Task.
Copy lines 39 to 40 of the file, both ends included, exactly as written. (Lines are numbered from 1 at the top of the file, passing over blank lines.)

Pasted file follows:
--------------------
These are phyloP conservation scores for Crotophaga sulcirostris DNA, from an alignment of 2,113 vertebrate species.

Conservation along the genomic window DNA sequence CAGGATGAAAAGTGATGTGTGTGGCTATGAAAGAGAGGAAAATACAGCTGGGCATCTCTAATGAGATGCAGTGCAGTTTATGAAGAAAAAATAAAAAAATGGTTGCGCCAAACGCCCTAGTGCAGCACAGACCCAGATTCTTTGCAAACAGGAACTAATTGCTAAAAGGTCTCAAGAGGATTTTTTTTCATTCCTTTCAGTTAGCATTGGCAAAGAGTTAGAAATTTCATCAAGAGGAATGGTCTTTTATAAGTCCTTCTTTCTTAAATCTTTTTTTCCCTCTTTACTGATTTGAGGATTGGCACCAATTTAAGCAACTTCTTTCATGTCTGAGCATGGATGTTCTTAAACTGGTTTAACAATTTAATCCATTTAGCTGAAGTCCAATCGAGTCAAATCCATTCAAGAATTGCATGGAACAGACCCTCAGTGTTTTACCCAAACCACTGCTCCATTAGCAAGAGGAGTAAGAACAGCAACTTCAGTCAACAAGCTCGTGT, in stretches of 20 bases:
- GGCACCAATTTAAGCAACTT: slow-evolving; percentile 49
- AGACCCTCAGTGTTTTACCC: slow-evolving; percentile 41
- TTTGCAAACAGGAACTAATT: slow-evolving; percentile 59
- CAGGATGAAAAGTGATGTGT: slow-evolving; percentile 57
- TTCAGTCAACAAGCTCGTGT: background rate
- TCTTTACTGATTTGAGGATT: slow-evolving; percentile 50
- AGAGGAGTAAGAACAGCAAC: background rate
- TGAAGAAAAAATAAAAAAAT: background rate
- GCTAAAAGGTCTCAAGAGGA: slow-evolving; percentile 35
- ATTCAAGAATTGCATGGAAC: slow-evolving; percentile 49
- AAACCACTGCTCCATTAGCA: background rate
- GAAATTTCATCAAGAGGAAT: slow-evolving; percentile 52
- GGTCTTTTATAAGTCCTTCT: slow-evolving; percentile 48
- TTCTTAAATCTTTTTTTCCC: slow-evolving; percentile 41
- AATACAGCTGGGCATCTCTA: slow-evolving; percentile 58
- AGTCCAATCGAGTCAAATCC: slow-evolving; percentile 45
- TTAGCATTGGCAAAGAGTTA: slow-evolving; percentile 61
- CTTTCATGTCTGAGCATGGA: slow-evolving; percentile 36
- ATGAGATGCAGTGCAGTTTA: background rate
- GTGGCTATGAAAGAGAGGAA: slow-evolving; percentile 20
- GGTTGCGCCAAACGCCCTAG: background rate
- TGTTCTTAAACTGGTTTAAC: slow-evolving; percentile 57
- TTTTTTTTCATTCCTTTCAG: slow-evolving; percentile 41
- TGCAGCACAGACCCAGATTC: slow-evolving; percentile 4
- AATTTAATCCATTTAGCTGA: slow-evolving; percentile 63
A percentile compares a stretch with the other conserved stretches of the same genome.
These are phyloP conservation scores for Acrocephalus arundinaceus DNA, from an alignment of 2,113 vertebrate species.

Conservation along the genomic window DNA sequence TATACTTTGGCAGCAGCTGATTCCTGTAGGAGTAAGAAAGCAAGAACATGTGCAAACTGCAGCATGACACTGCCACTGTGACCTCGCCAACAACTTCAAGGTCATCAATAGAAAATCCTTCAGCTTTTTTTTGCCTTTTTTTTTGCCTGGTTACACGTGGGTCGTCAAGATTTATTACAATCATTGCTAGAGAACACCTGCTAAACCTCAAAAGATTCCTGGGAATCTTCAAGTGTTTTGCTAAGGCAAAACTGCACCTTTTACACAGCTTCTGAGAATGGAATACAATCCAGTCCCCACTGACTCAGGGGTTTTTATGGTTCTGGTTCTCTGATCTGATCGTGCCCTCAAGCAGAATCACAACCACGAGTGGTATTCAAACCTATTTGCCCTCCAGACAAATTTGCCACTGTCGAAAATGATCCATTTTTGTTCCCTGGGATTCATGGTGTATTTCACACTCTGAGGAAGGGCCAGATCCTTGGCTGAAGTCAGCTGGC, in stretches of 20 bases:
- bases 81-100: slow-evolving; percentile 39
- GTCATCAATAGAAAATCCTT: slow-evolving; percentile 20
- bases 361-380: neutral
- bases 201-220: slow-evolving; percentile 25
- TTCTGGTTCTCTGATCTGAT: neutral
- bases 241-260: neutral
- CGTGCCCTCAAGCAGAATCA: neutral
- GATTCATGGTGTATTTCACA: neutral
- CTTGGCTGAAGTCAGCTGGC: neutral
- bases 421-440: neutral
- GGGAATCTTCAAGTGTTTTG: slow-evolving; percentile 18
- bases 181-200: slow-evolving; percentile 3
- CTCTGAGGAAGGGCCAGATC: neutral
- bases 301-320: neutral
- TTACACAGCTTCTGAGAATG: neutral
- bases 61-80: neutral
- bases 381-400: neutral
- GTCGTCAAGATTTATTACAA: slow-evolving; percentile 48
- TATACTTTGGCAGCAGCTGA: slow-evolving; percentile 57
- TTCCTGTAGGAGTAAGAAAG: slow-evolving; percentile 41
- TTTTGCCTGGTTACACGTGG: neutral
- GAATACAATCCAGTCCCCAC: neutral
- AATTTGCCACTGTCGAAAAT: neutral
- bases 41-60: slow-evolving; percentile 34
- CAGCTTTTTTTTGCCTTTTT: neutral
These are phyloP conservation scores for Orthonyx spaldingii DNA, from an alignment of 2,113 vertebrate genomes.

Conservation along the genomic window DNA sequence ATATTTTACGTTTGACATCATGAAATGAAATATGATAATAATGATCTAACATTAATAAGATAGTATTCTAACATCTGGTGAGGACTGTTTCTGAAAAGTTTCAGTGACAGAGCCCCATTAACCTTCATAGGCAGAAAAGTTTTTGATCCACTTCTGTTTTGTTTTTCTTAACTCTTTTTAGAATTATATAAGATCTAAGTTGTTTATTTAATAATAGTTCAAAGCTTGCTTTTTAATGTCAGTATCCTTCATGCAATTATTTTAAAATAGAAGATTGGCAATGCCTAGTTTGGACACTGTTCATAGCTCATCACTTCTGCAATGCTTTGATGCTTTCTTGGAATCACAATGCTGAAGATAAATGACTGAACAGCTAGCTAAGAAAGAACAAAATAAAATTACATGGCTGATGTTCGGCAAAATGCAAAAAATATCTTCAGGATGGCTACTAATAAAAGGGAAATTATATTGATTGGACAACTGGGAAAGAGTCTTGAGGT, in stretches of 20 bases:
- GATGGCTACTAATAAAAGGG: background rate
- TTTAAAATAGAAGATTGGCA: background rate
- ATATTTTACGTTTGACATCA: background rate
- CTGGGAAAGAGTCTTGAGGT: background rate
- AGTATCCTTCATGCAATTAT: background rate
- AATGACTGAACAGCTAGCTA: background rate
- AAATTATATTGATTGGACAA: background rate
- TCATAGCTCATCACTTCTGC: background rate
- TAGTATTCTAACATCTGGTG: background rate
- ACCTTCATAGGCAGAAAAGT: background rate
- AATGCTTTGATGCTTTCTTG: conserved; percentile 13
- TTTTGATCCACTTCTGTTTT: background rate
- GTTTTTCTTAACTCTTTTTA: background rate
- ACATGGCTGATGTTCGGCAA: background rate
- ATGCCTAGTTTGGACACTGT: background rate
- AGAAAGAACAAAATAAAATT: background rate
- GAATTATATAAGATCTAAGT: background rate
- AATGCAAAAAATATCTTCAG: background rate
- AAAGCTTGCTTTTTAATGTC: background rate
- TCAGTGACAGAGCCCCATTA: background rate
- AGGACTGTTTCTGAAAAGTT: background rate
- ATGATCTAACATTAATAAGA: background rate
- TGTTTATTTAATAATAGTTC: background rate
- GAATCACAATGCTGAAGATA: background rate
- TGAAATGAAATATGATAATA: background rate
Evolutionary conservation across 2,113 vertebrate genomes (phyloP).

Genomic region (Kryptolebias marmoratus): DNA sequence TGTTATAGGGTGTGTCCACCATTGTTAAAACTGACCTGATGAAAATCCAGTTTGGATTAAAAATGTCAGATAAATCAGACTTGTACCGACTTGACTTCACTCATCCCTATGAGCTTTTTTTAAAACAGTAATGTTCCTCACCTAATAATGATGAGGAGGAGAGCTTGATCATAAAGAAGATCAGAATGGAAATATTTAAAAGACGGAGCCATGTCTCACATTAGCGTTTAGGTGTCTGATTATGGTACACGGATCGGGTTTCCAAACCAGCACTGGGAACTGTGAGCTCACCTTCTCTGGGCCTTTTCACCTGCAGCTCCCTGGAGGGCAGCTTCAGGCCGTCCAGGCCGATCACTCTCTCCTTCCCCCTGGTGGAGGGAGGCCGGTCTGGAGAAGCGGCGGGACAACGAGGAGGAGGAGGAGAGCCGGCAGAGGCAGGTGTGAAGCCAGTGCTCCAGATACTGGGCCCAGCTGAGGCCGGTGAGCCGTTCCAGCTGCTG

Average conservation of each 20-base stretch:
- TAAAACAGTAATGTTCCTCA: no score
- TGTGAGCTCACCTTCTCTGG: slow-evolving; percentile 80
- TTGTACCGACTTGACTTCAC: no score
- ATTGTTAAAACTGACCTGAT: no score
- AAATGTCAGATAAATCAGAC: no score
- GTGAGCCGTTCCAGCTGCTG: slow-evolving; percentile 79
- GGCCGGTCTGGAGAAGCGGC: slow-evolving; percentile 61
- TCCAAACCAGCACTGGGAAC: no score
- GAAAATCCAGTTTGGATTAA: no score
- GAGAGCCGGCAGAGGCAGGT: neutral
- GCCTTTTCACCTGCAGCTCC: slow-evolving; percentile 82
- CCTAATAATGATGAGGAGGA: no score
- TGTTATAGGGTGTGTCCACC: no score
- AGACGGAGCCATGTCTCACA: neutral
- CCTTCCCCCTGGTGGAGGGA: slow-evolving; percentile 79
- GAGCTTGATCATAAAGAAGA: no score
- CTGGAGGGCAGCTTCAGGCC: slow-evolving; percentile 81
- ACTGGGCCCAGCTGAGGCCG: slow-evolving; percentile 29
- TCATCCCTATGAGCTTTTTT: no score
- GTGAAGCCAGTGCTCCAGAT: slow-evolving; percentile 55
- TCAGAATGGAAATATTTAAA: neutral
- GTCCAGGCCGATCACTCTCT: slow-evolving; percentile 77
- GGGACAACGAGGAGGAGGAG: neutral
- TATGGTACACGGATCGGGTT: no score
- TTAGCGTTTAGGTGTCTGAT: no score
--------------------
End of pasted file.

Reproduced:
- CTTGGCTGAAGTCAGCTGGC: neutral
- bases 421-440: neutral